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Monday, June 3, 2013

Joe Island Camping Trip

Saturday afternoon, we decided to take the dog out on a conoe. We wanted to see how he handled the ocean in a small, wobbly boat. We rented a canoe from the wonderful people at Ketchikan Parks and Recreation. If you're ever in Ketchikan and looking for stuff for cheap, rent a canoe from the rec center. $15/day or $25 for the weekend, which starts Friday and ends Monday. Hell of a deal.

Anyway, we rented this canoe and took off around 4. Destination: a beach on nearby Joe Island. We paddled across the calm water and got there as it had just started to rain. Our friend who came across with us in a kayak went back to the big island, and we started setting up camp.

The nice thing about Alaska is you can camp just about anywhere you want. We climbed up from the beach a little ways, find a nice moss bed with some wind protection, started a fire, and got settled.

We let the fire make some good coals, and went for a short walk before deciding to go back and have the good conversation that always comes before sleep while you're camping.

The next morning, we got up, and I walked to the beach to find a seal close by snacking on some of the tiny fish that were eating bugs in unison on the water's surface. About 50 yards off shore, a couple of humpback whales were spouting.

After a brief and vein effort to hop in the boat to catch up with them, we decided to paddle around our tiny island and check it out.

About three quarters of the way around, we decided to pill up on a beach and hike up to the top of the island. After getting immersed in the unending mossy green of the forest, she turned to me and said "Narnia". So beautiful.

We hiked back down, grabbed a quick snack, and paddled back home, another beautiful Alaskan weekend in the books.

Three Sheets to the Wind

May 15th was the day. The down payment was transferred. The keys were exchanged. I moved onto the boat.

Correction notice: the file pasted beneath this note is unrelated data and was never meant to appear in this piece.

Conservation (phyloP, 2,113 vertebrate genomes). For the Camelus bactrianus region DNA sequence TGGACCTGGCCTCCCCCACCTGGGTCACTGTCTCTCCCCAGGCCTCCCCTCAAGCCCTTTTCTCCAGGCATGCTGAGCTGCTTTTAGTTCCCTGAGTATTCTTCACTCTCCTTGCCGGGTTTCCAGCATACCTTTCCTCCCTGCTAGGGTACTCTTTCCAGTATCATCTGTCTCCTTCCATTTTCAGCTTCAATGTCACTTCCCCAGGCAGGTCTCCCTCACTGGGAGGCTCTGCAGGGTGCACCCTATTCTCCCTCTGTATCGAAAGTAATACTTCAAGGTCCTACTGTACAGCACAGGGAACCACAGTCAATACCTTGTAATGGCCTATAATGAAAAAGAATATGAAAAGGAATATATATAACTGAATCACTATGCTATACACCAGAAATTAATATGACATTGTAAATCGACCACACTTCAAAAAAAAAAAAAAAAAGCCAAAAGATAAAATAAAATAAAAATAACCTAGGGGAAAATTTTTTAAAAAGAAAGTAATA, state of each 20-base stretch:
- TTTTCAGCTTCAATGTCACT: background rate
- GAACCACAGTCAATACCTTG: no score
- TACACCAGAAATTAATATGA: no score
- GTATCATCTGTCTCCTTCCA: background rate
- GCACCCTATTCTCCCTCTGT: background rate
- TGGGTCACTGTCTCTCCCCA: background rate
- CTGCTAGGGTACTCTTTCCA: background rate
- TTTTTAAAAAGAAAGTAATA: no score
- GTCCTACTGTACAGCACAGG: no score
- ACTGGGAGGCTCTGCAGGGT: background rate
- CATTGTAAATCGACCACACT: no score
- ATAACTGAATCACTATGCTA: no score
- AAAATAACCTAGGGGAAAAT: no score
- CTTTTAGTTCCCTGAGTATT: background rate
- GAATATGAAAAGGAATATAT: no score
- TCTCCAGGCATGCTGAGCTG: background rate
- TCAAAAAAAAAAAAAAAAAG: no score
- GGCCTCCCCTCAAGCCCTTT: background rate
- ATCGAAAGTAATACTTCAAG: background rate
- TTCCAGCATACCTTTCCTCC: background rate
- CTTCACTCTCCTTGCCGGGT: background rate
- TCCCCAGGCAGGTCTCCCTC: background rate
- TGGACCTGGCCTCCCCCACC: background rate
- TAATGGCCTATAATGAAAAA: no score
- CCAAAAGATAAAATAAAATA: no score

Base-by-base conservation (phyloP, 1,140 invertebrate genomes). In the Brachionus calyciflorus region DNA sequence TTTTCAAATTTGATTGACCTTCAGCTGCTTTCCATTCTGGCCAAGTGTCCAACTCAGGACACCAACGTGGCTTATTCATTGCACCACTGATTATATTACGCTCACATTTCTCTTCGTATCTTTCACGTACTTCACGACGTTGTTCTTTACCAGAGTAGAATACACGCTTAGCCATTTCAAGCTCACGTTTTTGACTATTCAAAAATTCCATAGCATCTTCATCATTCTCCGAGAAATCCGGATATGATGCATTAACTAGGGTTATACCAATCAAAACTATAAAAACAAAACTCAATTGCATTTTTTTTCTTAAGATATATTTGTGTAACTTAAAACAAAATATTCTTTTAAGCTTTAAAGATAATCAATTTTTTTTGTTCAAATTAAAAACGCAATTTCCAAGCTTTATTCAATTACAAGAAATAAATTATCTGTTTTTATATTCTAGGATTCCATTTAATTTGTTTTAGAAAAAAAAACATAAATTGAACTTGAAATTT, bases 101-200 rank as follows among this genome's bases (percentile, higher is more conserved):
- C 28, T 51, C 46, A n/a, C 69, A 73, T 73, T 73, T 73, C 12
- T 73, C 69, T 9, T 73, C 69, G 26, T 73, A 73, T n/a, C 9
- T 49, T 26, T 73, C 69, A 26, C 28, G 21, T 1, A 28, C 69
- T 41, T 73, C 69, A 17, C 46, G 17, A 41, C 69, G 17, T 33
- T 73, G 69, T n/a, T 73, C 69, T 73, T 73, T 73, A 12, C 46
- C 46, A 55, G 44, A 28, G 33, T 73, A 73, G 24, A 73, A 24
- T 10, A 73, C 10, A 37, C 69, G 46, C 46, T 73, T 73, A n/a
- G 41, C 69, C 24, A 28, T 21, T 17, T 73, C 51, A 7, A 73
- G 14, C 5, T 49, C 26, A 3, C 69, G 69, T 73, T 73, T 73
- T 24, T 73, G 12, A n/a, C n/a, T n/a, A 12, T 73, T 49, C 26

Getting used to the quarters were the hardest part. I only hit my head twice, though. Next to the first BattleWagon, this place seems palatial.

What I am living on is a 1972 Hallberg-Rassy yacht. Made in Ellös, Sweden, this model was one of the first to feature a glass wind screen on the pilot house, a feature that now comes standard on almost every cruising sailboat in the world.

In the bow, there is a v-berth which I leave concerted to a single bed. There are shelves on either side, storage underneath, and a couple of small cubby holes with lights and an electrical outlet nearby.

Behind the front berth, on the port side, there is a head with a toilet and a sink who's faucet detaches for showering. The floor has a pump below it to get the shower water out. Across the small hallway, there is a small closet and the water pump and point-of-use water heater are located in there.

Moving backwards, there is a big dinette on the port side, which also folds down into sleeping space. On the starboard side, there is a gallery with a sink, fridge, and propane-powered oven and stove, as well as a gaslight and plenty of storage for stuff.

The door seals all of this in, keeps the heat really well. Behind the door, there is the pilot house, which has the controls for the diesel engine, the wheel, and all of the navigation equipment, from radar to GPS and old fashioned maps. There is a built-in cooler out there for drinks under one if the seats.

In the stern, behind the wheelhouse, another v-berth is just hanging it, waiting for guests to visit, and guarding my outdoor gear until that happens.

Her name is Three Sheets to the Wind, and she is spectacular.